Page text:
Robinson Crusoe Essay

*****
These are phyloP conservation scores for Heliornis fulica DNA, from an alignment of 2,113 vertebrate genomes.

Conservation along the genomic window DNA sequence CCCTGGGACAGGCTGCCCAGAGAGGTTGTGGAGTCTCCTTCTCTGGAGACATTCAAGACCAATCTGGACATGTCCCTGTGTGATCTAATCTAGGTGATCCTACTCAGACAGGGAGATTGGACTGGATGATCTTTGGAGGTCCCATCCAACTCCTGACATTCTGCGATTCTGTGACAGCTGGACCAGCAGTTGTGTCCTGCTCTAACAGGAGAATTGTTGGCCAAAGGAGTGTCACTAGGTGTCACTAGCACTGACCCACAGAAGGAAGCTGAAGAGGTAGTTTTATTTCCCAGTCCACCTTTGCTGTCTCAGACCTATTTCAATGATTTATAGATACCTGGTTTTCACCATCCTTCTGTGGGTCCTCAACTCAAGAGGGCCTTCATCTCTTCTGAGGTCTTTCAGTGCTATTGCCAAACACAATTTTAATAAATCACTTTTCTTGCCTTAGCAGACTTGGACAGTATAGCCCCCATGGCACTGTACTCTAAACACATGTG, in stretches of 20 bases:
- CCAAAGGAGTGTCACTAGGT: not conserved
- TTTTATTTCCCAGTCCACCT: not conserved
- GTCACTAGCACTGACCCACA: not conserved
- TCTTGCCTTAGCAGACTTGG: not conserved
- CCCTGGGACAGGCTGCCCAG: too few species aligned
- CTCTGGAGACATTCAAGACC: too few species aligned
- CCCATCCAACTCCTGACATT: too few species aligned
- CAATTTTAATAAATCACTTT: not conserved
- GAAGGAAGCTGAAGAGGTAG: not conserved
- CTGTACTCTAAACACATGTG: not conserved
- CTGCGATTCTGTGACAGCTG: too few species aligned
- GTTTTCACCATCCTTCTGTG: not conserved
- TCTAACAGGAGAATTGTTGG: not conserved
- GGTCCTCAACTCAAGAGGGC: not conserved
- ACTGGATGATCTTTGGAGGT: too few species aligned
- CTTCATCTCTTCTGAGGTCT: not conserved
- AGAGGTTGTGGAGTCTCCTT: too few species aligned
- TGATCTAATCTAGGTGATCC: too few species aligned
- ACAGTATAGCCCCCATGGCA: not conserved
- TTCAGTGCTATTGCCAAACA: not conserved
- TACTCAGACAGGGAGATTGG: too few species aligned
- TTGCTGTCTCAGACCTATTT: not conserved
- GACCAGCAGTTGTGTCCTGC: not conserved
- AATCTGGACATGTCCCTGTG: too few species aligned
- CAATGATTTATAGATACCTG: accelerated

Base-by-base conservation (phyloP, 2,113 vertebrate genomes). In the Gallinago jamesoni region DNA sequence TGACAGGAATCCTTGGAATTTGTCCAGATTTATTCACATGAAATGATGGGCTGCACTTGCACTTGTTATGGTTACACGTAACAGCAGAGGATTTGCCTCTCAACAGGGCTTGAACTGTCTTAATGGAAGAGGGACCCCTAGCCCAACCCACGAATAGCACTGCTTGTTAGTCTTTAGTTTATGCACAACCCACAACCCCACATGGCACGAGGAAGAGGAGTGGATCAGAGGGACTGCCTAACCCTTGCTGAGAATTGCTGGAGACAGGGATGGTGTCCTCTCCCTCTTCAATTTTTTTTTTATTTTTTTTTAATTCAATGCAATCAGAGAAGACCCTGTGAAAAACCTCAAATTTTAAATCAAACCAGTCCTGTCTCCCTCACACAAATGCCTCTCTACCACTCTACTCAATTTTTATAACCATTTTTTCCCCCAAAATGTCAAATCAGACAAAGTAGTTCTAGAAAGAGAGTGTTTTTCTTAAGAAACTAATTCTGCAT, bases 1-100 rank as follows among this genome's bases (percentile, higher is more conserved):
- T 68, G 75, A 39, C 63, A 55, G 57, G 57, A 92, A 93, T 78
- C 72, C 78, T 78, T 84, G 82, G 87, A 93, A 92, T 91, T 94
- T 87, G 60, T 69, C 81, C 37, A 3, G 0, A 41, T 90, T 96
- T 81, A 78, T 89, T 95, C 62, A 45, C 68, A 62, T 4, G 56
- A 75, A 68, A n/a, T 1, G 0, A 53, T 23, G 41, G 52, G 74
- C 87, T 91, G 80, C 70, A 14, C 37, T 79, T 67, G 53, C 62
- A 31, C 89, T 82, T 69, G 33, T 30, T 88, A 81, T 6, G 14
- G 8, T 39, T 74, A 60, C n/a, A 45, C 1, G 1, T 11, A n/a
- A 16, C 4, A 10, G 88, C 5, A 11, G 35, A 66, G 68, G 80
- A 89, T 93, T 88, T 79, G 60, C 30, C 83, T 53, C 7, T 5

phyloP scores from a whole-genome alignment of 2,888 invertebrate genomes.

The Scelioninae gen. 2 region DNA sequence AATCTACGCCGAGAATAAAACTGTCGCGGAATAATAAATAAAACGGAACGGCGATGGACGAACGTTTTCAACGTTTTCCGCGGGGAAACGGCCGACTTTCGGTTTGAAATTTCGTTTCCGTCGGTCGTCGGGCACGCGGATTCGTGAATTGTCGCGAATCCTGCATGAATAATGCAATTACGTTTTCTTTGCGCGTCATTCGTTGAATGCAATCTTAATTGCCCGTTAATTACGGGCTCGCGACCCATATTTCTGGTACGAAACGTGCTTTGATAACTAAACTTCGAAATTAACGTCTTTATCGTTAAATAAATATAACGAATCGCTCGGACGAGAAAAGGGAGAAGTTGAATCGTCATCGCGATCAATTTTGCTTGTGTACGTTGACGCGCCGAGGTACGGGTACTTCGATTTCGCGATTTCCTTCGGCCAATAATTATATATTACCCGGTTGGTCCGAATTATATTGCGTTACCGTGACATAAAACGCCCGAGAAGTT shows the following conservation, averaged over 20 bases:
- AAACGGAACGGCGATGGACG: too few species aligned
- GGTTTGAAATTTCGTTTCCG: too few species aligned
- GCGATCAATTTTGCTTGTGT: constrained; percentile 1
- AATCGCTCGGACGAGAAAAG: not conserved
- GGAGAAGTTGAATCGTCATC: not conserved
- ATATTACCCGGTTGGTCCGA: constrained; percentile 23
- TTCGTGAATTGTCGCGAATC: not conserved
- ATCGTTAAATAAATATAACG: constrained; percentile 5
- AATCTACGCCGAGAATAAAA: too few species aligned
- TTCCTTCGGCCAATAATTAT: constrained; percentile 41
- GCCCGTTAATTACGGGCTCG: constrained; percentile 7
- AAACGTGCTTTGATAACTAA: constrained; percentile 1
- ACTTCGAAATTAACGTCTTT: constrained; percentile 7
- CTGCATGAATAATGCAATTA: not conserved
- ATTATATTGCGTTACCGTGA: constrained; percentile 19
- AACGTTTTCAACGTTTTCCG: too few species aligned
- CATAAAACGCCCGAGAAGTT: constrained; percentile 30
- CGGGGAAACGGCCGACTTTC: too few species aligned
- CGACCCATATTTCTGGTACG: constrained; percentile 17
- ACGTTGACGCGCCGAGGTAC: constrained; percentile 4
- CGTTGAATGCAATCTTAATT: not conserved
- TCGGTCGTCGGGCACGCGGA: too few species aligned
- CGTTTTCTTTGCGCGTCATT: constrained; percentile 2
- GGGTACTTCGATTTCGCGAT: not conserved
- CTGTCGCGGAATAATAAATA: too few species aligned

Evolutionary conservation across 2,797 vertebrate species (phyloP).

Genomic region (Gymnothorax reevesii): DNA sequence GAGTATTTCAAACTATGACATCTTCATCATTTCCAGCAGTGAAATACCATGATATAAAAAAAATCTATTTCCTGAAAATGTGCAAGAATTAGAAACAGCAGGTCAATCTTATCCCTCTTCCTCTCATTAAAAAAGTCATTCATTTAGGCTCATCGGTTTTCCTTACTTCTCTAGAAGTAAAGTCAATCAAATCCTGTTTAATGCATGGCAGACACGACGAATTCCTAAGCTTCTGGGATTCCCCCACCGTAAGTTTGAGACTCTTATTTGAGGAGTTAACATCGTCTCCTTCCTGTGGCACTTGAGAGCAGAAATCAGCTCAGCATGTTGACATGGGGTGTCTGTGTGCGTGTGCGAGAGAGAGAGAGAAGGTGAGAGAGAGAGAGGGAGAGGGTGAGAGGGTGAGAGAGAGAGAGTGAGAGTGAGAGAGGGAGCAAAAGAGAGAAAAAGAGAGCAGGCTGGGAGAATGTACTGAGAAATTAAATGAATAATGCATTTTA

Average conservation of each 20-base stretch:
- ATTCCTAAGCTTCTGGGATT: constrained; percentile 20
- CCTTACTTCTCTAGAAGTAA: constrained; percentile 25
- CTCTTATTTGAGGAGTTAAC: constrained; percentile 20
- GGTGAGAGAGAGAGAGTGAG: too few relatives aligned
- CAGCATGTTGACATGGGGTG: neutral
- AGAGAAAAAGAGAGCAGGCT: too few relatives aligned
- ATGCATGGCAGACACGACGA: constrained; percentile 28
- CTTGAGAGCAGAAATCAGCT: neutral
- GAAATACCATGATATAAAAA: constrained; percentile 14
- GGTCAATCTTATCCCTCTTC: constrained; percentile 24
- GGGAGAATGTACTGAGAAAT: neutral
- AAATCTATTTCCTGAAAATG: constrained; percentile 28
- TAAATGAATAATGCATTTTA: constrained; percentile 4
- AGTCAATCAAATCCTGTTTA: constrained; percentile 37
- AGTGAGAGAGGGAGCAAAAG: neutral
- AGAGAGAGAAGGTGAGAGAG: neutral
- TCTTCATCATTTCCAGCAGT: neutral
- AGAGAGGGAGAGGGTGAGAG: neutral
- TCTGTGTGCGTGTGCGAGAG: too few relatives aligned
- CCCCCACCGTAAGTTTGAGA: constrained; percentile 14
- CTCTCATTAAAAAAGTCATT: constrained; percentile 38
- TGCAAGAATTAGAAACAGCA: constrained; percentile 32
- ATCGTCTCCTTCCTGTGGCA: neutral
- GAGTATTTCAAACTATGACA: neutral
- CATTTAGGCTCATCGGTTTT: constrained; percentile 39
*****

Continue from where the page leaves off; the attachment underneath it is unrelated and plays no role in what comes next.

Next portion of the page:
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Daniel Defoe’s Robinson Crusoe is an exemplary record of the European mindset during the eighteenth century. Not only is this novel important for being the first written in English, but its many themes explore the religious, political, and philosophical ideals of this time period. Through the character of Robinson Crusoe, Defoe exposes the European justifications for colonialism, helping us understand a time that is far removed from our own. Upon a close study of eighteenth century attitudes towards man, country, and God, we find that Robinson Crusoe is significantly influenced by the many schools of thought that were prevalent at the time. Calvinism and Lutheranism, for instance, have a great effect on Crusoe’s religious background, while the philosophies of Locke and Hobbes influence his method of governing. Indeed, even through his treatment of Friday, we may examine European prejudices on race and the right to colonize. For the purpose of this assessment of Defoe’s novel, it is practical to examine each element of European ideology on its own and observe how it is presented in Robinson Crusoe. During the time in which Robinson Crusoe was written, the two dominating religious trends in England were Calvinism and Lutheranism. We find that when Crusoe becomes shipwrecked, he has a religious experience deeply rooted in Calvinist conceptions of predestination and divine providence. In his own words, Crusoe states that “…these reflections made me very sensible of the goodness of Providence to me, and very thankful for my present condition, with all its hardships and misfortunes.” (Defoe 111). Crusoe seems to believe that God has chosen him to be in this particular circumstance, and feels grateful to God for having elected him. In accordance with Calvinist ideals, men do not earn eternity through virtue or good deeds, but rather through God’s “appointment” (Defoe

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